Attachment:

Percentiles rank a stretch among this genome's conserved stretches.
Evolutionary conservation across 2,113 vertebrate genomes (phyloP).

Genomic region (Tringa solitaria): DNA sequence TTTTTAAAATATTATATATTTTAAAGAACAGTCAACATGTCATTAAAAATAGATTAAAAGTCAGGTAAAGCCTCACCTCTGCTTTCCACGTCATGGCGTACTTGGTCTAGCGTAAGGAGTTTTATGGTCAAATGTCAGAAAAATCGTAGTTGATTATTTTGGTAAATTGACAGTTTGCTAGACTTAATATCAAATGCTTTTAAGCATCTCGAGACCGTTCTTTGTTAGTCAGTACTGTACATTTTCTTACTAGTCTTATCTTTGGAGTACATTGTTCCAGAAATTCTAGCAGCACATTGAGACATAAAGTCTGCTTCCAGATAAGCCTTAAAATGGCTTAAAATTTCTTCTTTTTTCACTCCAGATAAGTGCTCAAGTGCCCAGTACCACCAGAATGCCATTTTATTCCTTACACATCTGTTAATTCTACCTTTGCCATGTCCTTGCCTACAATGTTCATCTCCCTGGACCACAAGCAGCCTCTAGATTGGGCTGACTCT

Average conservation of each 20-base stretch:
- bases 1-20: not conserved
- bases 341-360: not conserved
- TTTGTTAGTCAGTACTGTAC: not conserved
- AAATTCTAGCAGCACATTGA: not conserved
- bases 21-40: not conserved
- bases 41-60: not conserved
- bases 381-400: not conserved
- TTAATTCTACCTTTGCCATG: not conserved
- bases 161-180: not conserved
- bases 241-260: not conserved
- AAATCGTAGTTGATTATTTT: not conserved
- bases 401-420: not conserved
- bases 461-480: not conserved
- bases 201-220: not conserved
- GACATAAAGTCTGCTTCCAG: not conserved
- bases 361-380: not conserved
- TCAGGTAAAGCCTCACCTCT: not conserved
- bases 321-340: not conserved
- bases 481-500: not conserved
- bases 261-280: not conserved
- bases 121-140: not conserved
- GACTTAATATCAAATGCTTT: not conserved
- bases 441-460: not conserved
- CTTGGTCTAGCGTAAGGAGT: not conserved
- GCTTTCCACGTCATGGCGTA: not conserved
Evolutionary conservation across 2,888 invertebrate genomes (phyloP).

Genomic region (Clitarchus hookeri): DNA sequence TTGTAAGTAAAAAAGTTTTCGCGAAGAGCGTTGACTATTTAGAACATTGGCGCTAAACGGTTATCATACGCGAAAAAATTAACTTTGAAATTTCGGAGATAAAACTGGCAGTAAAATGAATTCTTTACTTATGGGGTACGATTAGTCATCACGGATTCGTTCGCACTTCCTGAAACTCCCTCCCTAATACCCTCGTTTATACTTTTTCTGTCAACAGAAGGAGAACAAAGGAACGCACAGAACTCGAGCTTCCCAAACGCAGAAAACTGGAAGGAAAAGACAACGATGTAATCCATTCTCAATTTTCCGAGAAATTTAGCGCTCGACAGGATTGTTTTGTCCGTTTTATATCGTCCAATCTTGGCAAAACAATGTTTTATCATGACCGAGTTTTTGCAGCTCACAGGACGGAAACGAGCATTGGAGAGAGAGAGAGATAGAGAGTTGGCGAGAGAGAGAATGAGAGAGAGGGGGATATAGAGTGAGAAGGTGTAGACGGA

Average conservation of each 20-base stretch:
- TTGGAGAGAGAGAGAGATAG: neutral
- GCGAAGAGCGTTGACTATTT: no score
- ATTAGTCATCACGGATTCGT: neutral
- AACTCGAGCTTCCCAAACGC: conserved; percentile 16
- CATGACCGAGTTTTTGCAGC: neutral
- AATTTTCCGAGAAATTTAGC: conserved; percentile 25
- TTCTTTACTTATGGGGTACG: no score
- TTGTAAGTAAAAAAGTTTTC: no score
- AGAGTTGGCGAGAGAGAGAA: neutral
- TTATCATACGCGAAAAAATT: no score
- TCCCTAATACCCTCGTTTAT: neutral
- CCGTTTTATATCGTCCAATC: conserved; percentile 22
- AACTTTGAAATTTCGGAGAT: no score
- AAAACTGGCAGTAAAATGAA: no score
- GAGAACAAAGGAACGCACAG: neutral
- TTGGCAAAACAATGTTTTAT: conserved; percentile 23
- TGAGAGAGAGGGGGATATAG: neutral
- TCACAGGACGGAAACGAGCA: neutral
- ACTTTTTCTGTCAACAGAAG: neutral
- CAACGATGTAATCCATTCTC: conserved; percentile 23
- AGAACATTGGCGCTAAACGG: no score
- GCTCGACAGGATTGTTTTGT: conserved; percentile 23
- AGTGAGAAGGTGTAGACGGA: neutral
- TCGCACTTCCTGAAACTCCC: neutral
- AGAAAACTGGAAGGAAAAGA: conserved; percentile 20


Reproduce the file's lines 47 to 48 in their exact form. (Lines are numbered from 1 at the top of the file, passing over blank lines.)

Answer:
- GAGAACAAAGGAACGCACAG: neutral
- TTGGCAAAACAATGTTTTAT: conserved; percentile 23